When I was on Oprah, we discussed how important it is for parents to be good role models for their children. Every time a mother expresses dissatisfaction with her weight, wrinkles, cellulite, breasts, etc., her daughters begin to scrutinize their own little bodies harshly. "Do as I say, not as I do," doesn't cut it with kids. You have to show them how to be an empowered person by living as one. But nowadays, the opposite is happening. Some moms purposely pass their own insecurities onto their daughters by helping their girls find and fix perceived imperfections, perhaps seeing it as a reflection on themselves.
As women flock to get all kinds of procedures to improve their appearance, many take their daughters to get fixed too. Girls get boob jobs for their sixteenth birthday, or younger; Botox before they're old enough to vote. Even preteen girls get small fixes with their mom's blessing. Instead of demonstrating self-acceptance, these moms teach their daughters to be insecure about their appearance. Usually Mom's own insecurity instigates the fixes.
As I waited to cross a street today, I heard an argument between a woman and her daughter, who was no more than eleven years old. They were on their way to get the girl's eyebrows shaped and the girl was crying. She heard that it hurt and didn't know why she needed it. Mom rubbed the child's eyebrows as she explained what parts would be thinned to make her look better and added, "We're doing this because you wanted it." The light changed as I fiddled in my bag to stay and hear how it played out.
This little girl looked Mom earnestly in her eyes and said, "No, I never wanted it. You did." As Mom defended herself, the girl added, "You always tell me what I want. But I don't want it just because you say I do." Mom got quiet for a minute, then said firmly, "I know you'll be happy with the results so you're getting your eyebrows done." As they walked off, the girl still crying for a reprieve, I thought about how this adds to the high rate of young people with poor self-images. These kinds of mothers don't teach their daughters to love themselves as they are.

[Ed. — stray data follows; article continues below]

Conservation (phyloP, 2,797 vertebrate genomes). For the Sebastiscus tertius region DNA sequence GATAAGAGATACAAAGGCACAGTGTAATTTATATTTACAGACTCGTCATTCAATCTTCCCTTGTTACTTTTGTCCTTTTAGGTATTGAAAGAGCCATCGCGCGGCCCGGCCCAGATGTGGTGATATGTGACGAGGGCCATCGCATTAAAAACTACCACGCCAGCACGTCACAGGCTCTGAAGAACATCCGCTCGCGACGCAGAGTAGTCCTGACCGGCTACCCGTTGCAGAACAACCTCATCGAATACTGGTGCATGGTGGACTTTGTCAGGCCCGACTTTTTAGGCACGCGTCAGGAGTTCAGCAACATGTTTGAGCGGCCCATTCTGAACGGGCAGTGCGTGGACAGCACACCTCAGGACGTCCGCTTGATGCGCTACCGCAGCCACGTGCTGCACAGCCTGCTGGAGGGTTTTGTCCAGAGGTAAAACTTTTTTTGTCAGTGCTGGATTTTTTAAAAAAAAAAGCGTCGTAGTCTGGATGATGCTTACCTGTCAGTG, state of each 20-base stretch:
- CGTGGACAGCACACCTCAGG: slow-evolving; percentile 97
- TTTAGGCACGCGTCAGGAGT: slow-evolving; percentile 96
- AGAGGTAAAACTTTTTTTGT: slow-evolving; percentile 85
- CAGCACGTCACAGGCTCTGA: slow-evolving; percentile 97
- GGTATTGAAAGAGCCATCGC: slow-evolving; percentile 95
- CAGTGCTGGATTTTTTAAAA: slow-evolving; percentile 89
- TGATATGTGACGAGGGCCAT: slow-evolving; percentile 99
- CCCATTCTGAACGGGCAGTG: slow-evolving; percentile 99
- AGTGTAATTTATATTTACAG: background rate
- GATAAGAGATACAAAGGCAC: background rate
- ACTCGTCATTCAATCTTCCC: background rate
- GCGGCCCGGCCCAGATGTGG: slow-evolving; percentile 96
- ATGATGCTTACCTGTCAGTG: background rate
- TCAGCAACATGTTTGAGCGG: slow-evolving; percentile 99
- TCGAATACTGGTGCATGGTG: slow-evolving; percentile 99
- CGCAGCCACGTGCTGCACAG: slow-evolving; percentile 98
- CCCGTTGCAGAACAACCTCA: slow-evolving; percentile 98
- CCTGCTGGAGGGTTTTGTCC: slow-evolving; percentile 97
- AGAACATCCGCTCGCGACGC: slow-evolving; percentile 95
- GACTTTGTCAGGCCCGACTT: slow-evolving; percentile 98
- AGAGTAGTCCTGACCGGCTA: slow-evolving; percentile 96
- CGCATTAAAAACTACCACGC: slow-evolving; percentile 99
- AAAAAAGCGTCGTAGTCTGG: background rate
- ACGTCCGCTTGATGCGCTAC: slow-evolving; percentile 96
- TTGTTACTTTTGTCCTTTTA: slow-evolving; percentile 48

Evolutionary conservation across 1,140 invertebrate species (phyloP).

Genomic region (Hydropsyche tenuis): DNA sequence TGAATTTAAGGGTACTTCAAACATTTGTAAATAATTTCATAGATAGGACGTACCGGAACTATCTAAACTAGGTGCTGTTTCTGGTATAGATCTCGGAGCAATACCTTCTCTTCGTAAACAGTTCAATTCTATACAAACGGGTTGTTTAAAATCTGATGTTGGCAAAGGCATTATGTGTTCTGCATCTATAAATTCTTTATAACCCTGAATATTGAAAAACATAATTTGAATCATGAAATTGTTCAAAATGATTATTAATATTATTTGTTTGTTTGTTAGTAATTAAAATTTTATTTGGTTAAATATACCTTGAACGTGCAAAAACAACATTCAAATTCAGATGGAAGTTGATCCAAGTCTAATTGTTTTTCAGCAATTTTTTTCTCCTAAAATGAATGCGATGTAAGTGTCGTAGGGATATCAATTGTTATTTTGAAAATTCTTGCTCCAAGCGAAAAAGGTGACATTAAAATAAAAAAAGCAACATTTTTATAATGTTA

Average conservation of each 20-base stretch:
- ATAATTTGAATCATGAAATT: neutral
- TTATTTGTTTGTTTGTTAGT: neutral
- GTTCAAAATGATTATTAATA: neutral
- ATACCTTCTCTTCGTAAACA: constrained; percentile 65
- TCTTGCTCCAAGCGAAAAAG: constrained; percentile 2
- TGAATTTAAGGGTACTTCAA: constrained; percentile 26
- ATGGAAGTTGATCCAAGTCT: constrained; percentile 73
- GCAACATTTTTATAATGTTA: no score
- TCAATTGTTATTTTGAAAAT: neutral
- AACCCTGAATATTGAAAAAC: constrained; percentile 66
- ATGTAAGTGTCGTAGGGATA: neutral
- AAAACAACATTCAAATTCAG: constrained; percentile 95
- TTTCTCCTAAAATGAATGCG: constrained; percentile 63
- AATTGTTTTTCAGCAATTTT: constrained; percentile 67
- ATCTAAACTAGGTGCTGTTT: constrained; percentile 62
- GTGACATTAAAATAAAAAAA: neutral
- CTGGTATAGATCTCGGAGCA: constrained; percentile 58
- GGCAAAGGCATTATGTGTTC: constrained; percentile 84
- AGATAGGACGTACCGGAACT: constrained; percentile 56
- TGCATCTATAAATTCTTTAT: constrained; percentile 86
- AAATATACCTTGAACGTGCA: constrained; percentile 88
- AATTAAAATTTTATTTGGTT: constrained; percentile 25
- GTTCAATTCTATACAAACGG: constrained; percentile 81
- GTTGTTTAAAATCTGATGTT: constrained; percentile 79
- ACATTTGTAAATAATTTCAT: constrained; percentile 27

It's hard enough to be young with a changing body and have to grow up in an atmosphere where everyone compares themselves to others. TV and in movies portray standards that make it tough to be happy with yourself. But if self-acceptance isn't reinforced at home, it's even harder for a girl to grow up confident in her own skin. When a mother tries to fix her daughter because of her own insecurities, it harms the girl's self-esteem and sets her up to be an insecure woman. After all, if your mom doesn't think you're good enough the way you are, why would anyone else?
I had a neighbor I'll call Louise, who had two young daughters and literally badgered them from age five not to get fat. They were just a tad chubby, like many girls, but she acted like they were obese. If they were at a birthday party, she yelled if one tried to eat a piece of cake like the other children did: "Put that down or you'll get fat!" One day Louise shared that one tried to open the car door and jump out on the highway, saying she didn't want to live anymore because she hated living on a diet. Louise was puzzled. "I don't want her to be fat for her own good. Why doesn't she appreciate that?"
I gently explained that at thirteen she shouldn't have so much pressure. Louise dismissed that, thinking only about her own insecurity with weight, which taught her little girls they needed to be neurotic about their weight too in order to be acceptable. Yet there's little room for love when you're always picking on your child to not get fat. Every time you try to fix your daughter's appearance, you teach them they're not good enough the way they are.
It's imperative to love your daughters in their own imperfect skin so they can learn to love themselves that way. If you're insecure about yourself, don't put that on your child! Even if they ask for them, make them wait until they're adults to get nips, tucks and injections. Instead, teach them healthy eating habits and good self-care. Do exercise together. Children need to be told that they're loved and appreciated as they are, not pushed to get fixed. Show them how to love themselves by making an effort to love yourself. Self-acceptance is one of the best gifts that parents can pass down to their children. That helps build confidence for the future.
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